Why this book?
If I were asked to recommend one book on Nazi crimes, this would be it. Gitta Sereny was an Austro-British journalist who wrote history with a flair most historians can only dream of. Into that Darkness epitomizes her method of story-telling: to locate the principal actors in a historical episode and allow them to speak in their own voice. At the center is Franz Stangl, former commandant of the Treblinka and Sobibor death camps. Sereny conducted interviews with him in his jail cell, as well as with other perpetrators, death camp survivors, and witnesses.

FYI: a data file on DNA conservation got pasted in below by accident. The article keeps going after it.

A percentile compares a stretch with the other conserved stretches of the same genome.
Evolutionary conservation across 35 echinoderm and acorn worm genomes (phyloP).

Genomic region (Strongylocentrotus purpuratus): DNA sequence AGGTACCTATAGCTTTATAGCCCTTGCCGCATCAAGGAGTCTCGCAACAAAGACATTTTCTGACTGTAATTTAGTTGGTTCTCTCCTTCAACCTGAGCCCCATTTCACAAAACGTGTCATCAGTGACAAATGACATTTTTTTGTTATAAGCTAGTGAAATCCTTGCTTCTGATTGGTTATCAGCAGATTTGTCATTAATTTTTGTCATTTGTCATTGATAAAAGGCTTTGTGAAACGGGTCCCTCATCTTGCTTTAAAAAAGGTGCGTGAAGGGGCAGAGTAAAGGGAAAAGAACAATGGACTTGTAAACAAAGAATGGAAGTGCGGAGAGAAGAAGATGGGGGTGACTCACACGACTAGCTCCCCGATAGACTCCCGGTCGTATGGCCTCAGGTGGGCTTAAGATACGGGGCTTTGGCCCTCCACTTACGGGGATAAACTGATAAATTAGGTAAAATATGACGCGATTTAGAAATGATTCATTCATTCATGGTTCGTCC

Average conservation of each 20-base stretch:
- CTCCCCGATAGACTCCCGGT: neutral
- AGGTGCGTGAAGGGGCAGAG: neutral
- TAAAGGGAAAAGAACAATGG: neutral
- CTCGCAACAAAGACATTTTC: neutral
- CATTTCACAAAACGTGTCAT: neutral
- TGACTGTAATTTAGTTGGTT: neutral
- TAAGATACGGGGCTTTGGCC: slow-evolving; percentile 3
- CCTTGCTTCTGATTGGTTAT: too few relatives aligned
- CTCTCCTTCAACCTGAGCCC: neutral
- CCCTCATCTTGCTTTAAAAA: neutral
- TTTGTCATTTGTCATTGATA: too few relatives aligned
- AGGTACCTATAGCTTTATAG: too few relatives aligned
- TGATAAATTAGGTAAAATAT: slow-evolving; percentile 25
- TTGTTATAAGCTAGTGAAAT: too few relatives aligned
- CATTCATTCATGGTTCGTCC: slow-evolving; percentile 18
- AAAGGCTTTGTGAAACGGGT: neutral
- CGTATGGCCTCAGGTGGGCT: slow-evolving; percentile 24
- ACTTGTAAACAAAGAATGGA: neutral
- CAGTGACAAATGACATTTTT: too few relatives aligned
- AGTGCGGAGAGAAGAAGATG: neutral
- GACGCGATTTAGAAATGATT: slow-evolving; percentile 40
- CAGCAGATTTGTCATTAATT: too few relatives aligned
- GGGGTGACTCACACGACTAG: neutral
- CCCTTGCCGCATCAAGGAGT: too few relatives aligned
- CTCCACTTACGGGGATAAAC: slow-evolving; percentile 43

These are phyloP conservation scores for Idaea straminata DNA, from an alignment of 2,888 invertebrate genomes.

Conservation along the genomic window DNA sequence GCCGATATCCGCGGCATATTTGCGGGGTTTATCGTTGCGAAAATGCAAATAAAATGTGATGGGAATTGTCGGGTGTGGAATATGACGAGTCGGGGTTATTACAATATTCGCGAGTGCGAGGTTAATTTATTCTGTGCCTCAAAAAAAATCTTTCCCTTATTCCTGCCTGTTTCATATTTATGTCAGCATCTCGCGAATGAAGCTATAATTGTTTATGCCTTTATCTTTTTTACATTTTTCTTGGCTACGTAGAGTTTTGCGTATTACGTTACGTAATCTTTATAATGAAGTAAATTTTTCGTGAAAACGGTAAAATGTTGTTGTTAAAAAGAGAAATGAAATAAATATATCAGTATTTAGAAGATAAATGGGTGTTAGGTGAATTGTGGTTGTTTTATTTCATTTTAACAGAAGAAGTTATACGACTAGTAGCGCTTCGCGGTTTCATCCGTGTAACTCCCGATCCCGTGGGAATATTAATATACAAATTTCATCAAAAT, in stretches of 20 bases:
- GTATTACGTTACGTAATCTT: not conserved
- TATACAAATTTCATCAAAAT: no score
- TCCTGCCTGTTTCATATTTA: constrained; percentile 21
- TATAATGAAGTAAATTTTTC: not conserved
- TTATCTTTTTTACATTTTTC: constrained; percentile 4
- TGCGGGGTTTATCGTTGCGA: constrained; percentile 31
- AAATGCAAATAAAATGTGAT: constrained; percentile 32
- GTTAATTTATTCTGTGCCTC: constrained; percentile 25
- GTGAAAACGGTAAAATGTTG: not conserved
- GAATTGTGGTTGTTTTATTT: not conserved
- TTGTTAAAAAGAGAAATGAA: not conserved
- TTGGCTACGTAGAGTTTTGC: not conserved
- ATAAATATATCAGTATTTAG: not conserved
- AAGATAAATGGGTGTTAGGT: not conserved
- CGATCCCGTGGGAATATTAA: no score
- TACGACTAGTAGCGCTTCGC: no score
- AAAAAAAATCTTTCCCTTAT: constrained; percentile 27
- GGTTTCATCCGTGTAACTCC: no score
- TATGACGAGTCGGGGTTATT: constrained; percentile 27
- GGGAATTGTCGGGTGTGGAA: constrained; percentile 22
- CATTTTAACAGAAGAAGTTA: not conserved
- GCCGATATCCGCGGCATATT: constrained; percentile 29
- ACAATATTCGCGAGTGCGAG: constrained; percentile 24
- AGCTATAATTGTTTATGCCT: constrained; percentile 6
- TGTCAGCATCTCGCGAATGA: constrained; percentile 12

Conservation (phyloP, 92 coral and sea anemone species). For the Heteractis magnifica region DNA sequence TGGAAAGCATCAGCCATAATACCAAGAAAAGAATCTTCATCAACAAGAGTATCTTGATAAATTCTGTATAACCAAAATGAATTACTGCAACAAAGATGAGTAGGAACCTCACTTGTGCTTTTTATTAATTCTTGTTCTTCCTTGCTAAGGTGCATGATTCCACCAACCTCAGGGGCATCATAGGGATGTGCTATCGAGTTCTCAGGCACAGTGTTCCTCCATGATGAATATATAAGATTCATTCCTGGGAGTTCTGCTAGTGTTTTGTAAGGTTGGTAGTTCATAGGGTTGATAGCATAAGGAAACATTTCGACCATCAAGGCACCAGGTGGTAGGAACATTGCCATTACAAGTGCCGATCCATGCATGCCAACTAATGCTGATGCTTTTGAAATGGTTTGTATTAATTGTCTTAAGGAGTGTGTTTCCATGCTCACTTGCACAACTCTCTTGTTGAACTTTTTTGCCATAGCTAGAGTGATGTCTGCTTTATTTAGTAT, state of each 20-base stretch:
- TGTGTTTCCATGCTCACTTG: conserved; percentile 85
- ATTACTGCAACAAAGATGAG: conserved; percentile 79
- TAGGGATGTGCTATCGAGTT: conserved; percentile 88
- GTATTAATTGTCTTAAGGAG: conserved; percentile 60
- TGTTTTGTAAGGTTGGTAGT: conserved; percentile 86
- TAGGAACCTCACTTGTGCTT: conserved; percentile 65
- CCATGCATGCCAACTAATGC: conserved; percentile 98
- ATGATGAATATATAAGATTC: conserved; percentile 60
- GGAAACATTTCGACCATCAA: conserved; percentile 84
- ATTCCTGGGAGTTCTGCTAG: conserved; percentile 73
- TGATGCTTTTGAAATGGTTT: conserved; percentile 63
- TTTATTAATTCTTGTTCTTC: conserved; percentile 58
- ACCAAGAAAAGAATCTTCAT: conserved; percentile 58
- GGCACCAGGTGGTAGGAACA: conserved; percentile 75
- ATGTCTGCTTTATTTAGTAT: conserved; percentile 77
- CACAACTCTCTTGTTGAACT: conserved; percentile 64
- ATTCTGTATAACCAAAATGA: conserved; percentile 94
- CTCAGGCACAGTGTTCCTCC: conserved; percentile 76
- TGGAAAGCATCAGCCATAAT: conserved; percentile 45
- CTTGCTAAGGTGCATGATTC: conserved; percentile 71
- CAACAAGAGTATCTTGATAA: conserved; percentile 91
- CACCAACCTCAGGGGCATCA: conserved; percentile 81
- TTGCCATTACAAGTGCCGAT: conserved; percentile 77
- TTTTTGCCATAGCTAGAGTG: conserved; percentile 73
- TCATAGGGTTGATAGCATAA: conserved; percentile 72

Sereny is too sophisticated to take the perpetrators’ words at their face. She notes Stangl’s tendencies to evade his own responsibility by insisting he didn’t act with criminal intent and hence should not have been convicted. This and similar dodges are typical of her subjects, demonstrating the very human penchant for self-justification.
Sereny is a subtle thinker and a graceful writer. She doesn’t accept her subjects’ self-exculpations; neither does she regard them as inhuman monsters. Nonetheless, she believes they had a choice, and had they behaved differently they might have altered the outcome, at least to some extent.
Why should I read it?
What is this book about?
Based on 70 hours of interviews with Franz Stangl, commandant of Treblinka (the largest of the five Nazi extermination camps), this book bares the soul of a man who continually found ways to rationalize his role in Hitler's final solution.